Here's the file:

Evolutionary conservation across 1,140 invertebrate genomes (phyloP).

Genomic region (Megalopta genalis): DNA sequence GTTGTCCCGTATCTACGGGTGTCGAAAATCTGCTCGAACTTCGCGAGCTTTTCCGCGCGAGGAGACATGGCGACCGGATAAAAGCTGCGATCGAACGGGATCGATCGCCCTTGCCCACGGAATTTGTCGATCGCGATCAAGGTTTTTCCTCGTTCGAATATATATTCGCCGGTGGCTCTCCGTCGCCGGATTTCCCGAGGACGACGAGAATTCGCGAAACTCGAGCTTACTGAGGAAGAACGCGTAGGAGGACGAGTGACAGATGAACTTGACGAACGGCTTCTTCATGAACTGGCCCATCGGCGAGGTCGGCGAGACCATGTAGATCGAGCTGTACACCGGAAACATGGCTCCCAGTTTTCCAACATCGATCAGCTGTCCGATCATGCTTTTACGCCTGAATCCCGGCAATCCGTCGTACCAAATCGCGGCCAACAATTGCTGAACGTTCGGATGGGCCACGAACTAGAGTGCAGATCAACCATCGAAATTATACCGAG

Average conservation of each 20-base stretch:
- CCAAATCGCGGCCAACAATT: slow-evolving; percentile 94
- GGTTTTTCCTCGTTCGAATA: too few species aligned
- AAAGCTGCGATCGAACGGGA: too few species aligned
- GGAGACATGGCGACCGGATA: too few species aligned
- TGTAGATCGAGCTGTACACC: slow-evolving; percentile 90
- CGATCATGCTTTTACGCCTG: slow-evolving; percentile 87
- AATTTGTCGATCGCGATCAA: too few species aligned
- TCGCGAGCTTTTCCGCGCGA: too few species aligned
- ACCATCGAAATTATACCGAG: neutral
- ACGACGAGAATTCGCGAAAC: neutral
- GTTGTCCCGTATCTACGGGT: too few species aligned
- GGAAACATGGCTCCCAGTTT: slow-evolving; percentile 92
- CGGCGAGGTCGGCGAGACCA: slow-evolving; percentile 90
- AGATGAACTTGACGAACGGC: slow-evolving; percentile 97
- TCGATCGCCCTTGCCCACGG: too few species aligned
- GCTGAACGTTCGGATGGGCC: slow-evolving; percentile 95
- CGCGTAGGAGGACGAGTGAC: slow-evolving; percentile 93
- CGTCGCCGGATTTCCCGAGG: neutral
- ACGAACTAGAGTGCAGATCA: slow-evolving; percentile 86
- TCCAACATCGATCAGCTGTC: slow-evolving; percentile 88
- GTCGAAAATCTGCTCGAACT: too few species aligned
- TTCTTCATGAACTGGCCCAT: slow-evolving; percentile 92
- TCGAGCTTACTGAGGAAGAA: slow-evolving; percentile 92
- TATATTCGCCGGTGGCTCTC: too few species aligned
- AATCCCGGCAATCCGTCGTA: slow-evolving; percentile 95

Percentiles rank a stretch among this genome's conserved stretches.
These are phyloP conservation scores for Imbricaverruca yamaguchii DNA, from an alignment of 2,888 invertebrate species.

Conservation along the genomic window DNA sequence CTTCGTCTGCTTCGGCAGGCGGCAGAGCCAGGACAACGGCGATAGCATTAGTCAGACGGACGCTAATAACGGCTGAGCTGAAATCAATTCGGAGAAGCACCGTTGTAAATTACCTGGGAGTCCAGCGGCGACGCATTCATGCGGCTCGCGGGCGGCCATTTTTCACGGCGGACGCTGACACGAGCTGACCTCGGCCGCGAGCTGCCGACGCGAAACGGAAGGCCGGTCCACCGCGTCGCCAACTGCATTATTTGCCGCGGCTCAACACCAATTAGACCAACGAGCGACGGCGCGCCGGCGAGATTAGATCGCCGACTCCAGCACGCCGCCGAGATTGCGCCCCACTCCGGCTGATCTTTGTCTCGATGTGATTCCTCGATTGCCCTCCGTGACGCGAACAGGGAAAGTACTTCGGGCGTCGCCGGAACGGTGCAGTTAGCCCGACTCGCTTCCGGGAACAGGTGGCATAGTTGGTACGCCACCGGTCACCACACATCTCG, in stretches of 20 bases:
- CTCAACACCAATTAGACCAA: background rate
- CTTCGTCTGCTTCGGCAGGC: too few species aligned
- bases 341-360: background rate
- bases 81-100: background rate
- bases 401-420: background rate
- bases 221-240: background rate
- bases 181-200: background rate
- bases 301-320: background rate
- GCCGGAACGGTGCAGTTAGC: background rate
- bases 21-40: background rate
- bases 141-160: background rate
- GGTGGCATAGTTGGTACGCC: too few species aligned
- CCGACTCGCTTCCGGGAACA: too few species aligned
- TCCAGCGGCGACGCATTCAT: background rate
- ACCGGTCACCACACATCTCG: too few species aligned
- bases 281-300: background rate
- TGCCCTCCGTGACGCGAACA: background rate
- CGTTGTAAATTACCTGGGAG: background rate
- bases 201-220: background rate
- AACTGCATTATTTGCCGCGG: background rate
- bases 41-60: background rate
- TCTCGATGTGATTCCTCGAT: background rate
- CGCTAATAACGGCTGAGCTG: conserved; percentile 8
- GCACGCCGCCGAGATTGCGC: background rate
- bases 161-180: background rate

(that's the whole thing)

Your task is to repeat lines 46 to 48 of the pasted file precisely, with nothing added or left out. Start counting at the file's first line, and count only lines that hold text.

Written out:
- ACCGGTCACCACACATCTCG: too few species aligned
- bases 281-300: background rate
- TGCCCTCCGTGACGCGAACA: background rate